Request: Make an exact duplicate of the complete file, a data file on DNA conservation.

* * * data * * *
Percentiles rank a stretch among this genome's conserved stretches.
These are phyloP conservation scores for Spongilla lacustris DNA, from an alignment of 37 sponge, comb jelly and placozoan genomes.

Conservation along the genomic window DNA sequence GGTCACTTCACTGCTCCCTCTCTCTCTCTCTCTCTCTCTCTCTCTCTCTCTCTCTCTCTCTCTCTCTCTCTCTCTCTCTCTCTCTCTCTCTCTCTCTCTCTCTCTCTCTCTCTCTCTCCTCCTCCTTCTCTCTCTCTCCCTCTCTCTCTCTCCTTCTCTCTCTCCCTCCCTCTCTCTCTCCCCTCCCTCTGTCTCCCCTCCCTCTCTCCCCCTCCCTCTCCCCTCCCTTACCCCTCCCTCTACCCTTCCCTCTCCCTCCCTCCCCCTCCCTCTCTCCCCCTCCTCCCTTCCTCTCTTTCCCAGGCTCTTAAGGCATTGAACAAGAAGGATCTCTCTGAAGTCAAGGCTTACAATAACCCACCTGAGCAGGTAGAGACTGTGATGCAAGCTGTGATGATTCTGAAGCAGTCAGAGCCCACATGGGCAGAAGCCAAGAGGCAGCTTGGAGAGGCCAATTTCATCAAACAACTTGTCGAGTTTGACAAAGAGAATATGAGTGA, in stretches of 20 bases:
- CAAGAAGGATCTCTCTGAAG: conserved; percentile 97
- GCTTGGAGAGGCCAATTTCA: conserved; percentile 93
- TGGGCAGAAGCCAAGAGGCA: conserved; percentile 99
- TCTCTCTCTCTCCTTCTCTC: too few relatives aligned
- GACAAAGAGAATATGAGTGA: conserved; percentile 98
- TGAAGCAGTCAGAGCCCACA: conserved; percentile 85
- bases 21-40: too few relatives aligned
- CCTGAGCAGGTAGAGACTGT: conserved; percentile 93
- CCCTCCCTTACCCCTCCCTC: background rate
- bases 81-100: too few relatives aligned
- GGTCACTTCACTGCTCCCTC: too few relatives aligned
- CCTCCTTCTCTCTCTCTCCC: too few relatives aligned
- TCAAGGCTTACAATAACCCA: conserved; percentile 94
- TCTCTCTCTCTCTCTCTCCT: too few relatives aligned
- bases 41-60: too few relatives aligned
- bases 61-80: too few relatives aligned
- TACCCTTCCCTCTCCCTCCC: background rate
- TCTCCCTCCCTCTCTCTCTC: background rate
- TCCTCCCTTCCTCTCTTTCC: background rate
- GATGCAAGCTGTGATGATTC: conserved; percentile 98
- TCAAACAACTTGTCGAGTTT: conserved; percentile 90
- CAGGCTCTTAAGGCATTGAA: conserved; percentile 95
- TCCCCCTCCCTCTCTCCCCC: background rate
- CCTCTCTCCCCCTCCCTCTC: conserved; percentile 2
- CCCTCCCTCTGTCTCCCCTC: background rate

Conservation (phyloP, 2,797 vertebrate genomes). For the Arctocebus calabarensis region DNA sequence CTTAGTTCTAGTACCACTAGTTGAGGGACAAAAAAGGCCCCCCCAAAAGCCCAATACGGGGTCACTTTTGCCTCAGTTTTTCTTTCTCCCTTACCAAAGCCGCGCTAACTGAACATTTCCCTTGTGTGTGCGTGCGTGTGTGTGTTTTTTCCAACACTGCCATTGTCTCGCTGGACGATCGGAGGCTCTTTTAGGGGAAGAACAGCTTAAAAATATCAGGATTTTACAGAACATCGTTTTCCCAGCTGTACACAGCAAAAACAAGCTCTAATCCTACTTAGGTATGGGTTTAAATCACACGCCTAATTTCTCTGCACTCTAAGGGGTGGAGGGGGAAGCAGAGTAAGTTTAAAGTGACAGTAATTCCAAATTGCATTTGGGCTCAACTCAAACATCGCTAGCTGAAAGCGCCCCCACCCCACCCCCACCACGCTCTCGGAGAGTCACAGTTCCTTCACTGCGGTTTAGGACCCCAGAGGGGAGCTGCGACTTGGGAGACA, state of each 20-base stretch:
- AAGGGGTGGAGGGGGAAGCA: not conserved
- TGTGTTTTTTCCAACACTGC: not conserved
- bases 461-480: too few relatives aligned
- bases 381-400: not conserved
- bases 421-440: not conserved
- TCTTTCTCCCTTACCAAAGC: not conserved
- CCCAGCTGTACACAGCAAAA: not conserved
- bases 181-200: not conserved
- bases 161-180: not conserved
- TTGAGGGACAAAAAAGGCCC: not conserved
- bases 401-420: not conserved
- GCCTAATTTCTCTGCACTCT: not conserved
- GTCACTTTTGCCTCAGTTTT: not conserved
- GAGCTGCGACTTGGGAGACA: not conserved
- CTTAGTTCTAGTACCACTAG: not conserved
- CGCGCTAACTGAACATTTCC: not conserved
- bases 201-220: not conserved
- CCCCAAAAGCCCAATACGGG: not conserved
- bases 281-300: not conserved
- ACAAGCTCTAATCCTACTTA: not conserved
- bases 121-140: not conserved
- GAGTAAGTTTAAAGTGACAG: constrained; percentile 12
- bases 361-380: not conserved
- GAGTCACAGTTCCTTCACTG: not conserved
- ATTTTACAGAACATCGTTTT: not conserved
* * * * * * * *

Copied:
Percentiles rank a stretch among this genome's conserved stretches.
These are phyloP conservation scores for Spongilla lacustris DNA, from an alignment of 37 sponge, comb jelly and placozoan genomes.

Conservation along the genomic window DNA sequence GGTCACTTCACTGCTCCCTCTCTCTCTCTCTCTCTCTCTCTCTCTCTCTCTCTCTCTCTCTCTCTCTCTCTCTCTCTCTCTCTCTCTCTCTCTCTCTCTCTCTCTCTCTCTCTCTCTCCTCCTCCTTCTCTCTCTCTCCCTCTCTCTCTCTCCTTCTCTCTCTCCCTCCCTCTCTCTCTCCCCTCCCTCTGTCTCCCCTCCCTCTCTCCCCCTCCCTCTCCCCTCCCTTACCCCTCCCTCTACCCTTCCCTCTCCCTCCCTCCCCCTCCCTCTCTCCCCCTCCTCCCTTCCTCTCTTTCCCAGGCTCTTAAGGCATTGAACAAGAAGGATCTCTCTGAAGTCAAGGCTTACAATAACCCACCTGAGCAGGTAGAGACTGTGATGCAAGCTGTGATGATTCTGAAGCAGTCAGAGCCCACATGGGCAGAAGCCAAGAGGCAGCTTGGAGAGGCCAATTTCATCAAACAACTTGTCGAGTTTGACAAAGAGAATATGAGTGA, in stretches of 20 bases:
- CAAGAAGGATCTCTCTGAAG: conserved; percentile 97
- GCTTGGAGAGGCCAATTTCA: conserved; percentile 93
- TGGGCAGAAGCCAAGAGGCA: conserved; percentile 99
- TCTCTCTCTCTCCTTCTCTC: too few relatives aligned
- GACAAAGAGAATATGAGTGA: conserved; percentile 98
- TGAAGCAGTCAGAGCCCACA: conserved; percentile 85
- bases 21-40: too few relatives aligned
- CCTGAGCAGGTAGAGACTGT: conserved; percentile 93
- CCCTCCCTTACCCCTCCCTC: background rate
- bases 81-100: too few relatives aligned
- GGTCACTTCACTGCTCCCTC: too few relatives aligned
- CCTCCTTCTCTCTCTCTCCC: too few relatives aligned
- TCAAGGCTTACAATAACCCA: conserved; percentile 94
- TCTCTCTCTCTCTCTCTCCT: too few relatives aligned
- bases 41-60: too few relatives aligned
- bases 61-80: too few relatives aligned
- TACCCTTCCCTCTCCCTCCC: background rate
- TCTCCCTCCCTCTCTCTCTC: background rate
- TCCTCCCTTCCTCTCTTTCC: background rate
- GATGCAAGCTGTGATGATTC: conserved; percentile 98
- TCAAACAACTTGTCGAGTTT: conserved; percentile 90
- CAGGCTCTTAAGGCATTGAA: conserved; percentile 95
- TCCCCCTCCCTCTCTCCCCC: background rate
- CCTCTCTCCCCCTCCCTCTC: conserved; percentile 2
- CCCTCCCTCTGTCTCCCCTC: background rate

Conservation (phyloP, 2,797 vertebrate genomes). For the Arctocebus calabarensis region DNA sequence CTTAGTTCTAGTACCACTAGTTGAGGGACAAAAAAGGCCCCCCCAAAAGCCCAATACGGGGTCACTTTTGCCTCAGTTTTTCTTTCTCCCTTACCAAAGCCGCGCTAACTGAACATTTCCCTTGTGTGTGCGTGCGTGTGTGTGTTTTTTCCAACACTGCCATTGTCTCGCTGGACGATCGGAGGCTCTTTTAGGGGAAGAACAGCTTAAAAATATCAGGATTTTACAGAACATCGTTTTCCCAGCTGTACACAGCAAAAACAAGCTCTAATCCTACTTAGGTATGGGTTTAAATCACACGCCTAATTTCTCTGCACTCTAAGGGGTGGAGGGGGAAGCAGAGTAAGTTTAAAGTGACAGTAATTCCAAATTGCATTTGGGCTCAACTCAAACATCGCTAGCTGAAAGCGCCCCCACCCCACCCCCACCACGCTCTCGGAGAGTCACAGTTCCTTCACTGCGGTTTAGGACCCCAGAGGGGAGCTGCGACTTGGGAGACA, state of each 20-base stretch:
- AAGGGGTGGAGGGGGAAGCA: not conserved
- TGTGTTTTTTCCAACACTGC: not conserved
- bases 461-480: too few relatives aligned
- bases 381-400: not conserved
- bases 421-440: not conserved
- TCTTTCTCCCTTACCAAAGC: not conserved
- CCCAGCTGTACACAGCAAAA: not conserved
- bases 181-200: not conserved
- bases 161-180: not conserved
- TTGAGGGACAAAAAAGGCCC: not conserved
- bases 401-420: not conserved
- GCCTAATTTCTCTGCACTCT: not conserved
- GTCACTTTTGCCTCAGTTTT: not conserved
- GAGCTGCGACTTGGGAGACA: not conserved
- CTTAGTTCTAGTACCACTAG: not conserved
- CGCGCTAACTGAACATTTCC: not conserved
- bases 201-220: not conserved
- CCCCAAAAGCCCAATACGGG: not conserved
- bases 281-300: not conserved
- ACAAGCTCTAATCCTACTTA: not conserved
- bases 121-140: not conserved
- GAGTAAGTTTAAAGTGACAG: constrained; percentile 12
- bases 361-380: not conserved
- GAGTCACAGTTCCTTCACTG: not conserved
- ATTTTACAGAACATCGTTTT: not conserved